Maintaining level is not a concern with self-leveling laser tools. The thing to watch out for is making sure the laser line stays on your reference height. If someone bumps the tripod, surface or the stud it is attached enough to move the unit, you could end up working at a different height even though the tool is still level -- and it won't blink to let you know because it has no way of knowing what your reference height is.  The best practice is to check your reference a few times throughout the day (and a fast, easy, and extremely accurate way to that is to use a DISTO).

A word to the wise: You may come across a low-priced manual laser level. These are different from a self-leveling laser, in that a manual laser level requires you to level the laser by hand (and keep checking it during the day to make sure it stays level) by using some type of bubble level and adjustment screws on the laser base. Manual leveling lasers are time-consuming and can cause big problems if someone accidentally bumps the laser out of level and manual laser level beam will not blink or shut down when that happens.

See the Leica Lino L2G+ self-leveling function above

Pendulum lock

Picture a miniature pendulum supported on high-precision ball bearings. The laser emitter is attached to the pendulum, which always seeks to hang straight down because of gravity. Bump the laser and the pendulum will swing and quickly settle down back to level (and so will your laser line).

But there are times when you might need a sloped line (example, locating handrail bracket install points on a stairway). A pendulum lock allows you to lock the pendulum to stop it from swinging. Once the pendulum is locked the device will no longer flash the laser if it is out of level and you can simply tilt the laser to project the line at the angle you need.  The flip side of that is you want to make sure to disengage the pendulum lock when you need a level line.

You will also want to engage the pendulum lock to protect the mechanism when it is not being used, in case the device is accidentally dropped or banged around in transit. 

Power to work throughout the day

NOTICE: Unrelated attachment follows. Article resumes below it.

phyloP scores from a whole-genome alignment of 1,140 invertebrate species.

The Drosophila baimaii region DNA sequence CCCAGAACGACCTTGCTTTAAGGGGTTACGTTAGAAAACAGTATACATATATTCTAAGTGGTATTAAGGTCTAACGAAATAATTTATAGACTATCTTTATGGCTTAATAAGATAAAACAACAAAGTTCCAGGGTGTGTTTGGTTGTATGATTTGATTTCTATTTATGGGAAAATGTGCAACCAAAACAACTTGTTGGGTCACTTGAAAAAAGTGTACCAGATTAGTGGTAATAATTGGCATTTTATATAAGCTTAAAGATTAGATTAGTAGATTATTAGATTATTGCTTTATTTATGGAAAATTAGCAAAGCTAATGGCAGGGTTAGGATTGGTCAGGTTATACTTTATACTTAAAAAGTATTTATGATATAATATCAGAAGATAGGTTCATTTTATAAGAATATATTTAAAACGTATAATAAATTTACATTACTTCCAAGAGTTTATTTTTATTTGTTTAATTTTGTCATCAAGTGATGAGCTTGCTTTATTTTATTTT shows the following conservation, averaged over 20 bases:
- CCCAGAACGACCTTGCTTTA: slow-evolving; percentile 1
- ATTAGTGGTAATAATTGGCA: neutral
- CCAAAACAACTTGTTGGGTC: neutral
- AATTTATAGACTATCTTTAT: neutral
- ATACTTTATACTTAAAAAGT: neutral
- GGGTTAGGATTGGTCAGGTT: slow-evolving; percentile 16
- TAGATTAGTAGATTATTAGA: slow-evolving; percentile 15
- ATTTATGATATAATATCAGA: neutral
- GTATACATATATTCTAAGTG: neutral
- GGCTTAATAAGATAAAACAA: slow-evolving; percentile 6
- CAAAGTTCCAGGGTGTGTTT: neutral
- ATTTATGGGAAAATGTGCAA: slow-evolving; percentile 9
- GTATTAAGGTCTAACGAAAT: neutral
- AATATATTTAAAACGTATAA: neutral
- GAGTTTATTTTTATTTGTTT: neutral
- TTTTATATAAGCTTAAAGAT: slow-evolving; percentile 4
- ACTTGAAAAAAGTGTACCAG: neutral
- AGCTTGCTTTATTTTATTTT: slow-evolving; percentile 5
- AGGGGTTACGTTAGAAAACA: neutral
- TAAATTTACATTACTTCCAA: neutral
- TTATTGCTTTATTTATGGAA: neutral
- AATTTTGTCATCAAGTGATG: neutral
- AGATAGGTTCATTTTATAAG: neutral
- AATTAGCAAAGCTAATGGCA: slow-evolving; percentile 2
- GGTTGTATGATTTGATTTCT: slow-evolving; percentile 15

Most self-leveling lasers use alkaline batteries or some type of rechargeable battery system. The newer green lasers on the market have brighter beams than red lasers but can also use more battery power than a red laser (some green lasers have a run time as short as a couple of hours). 

There are more environmentally friendly rechargeable options available, both built-in and external. If you have built-in batteries, make sure you can “run-charge” them, meaning charge the batteries while you use the tool.

A great setup is a rechargeable option with an alkaline battery back up. Leica does this with our Triple Power concept. Rechargeable AA batteries are another option. 

Housing and tool construction

Will a big rubber bumper around the tool protect it from a drop? Maybe, maybe not. A poorly designed tool can’t be saved by a ¼” thick piece of rubber no matter how cool or tough the bumper looks. The durability of the laser tool is engineered from the inside out. We all know that cheap tools are cheap for a reason, so it is better to have a solid tool with a pendulum lock and to treat it like a precision measuring tool it is. It doesn’t need to be treated like a work of art, just don’t abuse it. And it never hurts to check the leveling accuracy occasionally.

Range and accuracy

A major driver of line leveling accuracy is the pendulum setting (that's why you want to protect the pendulum from hard shocks with a lock). The accuracy is expressed as leveling error over a given range, like 1/16” at 15’. Double the range to 30’ and the error doubles to 1/8”. At 8' you should have half the error—but sometimes the laser line is wider than the accuracy specification. Many laser levels claim 1/16” accuracy at 15’.